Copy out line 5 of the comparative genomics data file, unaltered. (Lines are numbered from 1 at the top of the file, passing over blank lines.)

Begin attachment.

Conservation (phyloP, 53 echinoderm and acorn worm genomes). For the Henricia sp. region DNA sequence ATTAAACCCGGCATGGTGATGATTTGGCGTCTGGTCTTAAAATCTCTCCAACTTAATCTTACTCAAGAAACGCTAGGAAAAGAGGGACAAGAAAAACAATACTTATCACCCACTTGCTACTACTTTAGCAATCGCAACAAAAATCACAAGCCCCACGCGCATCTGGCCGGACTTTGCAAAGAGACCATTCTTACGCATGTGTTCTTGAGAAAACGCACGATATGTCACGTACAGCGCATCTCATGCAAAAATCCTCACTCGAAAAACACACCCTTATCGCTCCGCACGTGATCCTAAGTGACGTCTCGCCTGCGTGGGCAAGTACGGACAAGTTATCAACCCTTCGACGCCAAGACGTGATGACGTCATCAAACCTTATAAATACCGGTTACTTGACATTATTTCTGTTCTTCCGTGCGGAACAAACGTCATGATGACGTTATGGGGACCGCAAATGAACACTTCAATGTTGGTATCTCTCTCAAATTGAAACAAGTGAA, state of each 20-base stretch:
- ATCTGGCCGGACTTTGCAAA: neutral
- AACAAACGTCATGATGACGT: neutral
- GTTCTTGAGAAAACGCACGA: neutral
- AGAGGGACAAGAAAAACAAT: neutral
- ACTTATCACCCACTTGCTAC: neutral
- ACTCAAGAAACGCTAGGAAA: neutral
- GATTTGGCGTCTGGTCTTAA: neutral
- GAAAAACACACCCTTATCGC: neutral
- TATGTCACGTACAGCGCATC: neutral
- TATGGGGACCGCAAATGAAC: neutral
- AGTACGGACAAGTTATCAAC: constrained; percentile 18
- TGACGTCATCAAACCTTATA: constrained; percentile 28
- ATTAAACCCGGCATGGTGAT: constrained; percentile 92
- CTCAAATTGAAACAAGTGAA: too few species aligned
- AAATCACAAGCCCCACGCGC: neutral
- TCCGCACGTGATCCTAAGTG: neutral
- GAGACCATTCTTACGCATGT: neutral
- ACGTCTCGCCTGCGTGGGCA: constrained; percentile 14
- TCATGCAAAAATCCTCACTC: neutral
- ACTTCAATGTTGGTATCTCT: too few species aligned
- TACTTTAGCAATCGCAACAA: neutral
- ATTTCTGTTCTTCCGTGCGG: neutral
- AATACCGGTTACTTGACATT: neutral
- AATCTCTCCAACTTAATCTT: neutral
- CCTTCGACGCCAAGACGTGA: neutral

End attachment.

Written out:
- AGAGGGACAAGAAAAACAAT: neutral